WASHINGTON — Seventy percent of U.S. farms and ranches now have access to internet, a 3 percent growth from 2013, according to the Computer Usage and Ownership report, released last week by the U.S. Department of Agriculture’s National Agricultural Statistics Service (NASS).
The DSL (Digital Subscriber Line), remained the most popular method for accessing internet, accounting for 30 percent of all farms and ranches with internet access. Despite remaining in the lead, however, the DSL access is down 5 percent, from the 35 percent of farms that used this method in 2013.
In contrast, wireless connection, which accounts for 29 percent, and satellite connection, which accounts for 21 percent of the U.S. total, showed significant growth in the past two years. Share of farms using these two methods went up 5 and 4 percent respectively.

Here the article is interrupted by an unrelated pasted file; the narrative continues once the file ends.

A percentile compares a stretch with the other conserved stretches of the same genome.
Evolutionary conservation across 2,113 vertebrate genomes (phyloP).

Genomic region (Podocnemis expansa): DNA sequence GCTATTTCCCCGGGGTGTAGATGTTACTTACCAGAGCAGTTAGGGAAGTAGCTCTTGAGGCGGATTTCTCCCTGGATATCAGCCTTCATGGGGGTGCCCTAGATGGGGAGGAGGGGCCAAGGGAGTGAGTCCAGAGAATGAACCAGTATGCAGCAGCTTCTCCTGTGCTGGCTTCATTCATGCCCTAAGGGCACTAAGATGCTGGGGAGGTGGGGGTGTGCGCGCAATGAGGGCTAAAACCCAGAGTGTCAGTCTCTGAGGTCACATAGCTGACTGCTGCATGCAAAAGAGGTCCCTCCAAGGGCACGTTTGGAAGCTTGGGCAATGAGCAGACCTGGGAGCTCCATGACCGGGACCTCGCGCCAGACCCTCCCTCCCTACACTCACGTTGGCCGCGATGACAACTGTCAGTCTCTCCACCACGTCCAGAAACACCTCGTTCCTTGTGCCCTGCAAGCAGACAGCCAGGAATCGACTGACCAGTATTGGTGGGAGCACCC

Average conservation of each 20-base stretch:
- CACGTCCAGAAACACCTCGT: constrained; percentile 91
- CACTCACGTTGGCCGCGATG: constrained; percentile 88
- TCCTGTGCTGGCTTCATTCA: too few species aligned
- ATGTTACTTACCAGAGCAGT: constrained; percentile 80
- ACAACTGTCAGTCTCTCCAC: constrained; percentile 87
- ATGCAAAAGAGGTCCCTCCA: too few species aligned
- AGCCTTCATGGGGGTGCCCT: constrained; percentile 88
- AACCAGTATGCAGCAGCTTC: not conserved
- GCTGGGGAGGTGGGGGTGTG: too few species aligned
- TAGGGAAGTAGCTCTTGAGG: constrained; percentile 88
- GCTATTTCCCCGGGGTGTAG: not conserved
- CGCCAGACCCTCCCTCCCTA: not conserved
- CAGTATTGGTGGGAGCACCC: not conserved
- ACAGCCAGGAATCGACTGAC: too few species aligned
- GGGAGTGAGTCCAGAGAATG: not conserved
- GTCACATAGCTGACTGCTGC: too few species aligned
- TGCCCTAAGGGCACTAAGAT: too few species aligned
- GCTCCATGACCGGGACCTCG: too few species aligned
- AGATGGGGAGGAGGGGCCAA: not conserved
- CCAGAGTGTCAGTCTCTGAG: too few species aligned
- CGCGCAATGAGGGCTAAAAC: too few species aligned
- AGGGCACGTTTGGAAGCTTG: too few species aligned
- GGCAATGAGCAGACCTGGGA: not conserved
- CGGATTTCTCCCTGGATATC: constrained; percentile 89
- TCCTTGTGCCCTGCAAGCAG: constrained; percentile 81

According to the report, 43 percent of U.S. farms use computers for their business operations. Crop growers, at 47 percent, are more likely than livestock producers to use computers for business. In the livestock sector, 39 percent of producers use computers for business.
Farmers’ and ranchers’ business computer uses include:
- 44 percent – Conducting business with a non-agricultural website
- 44 percent – Accessing federal government websites
- 19 percent – Purchasing agricultural inputs
- 16 percent – Marketing activities
Farmers in the Western states are most likely to use computers for business. In that region, 48 percent of all farms use computers for that purpose. Western region was closely followed by the North Central and Northeast states, where 46 and 45 percent of all farms followed this practice. Southern states have the lowest percentage in this category. In that region 36 percent of all farms use internet to conduct business.
The Computer Usage and Ownership report is published biennially and is available online at www.nass.usda.gov.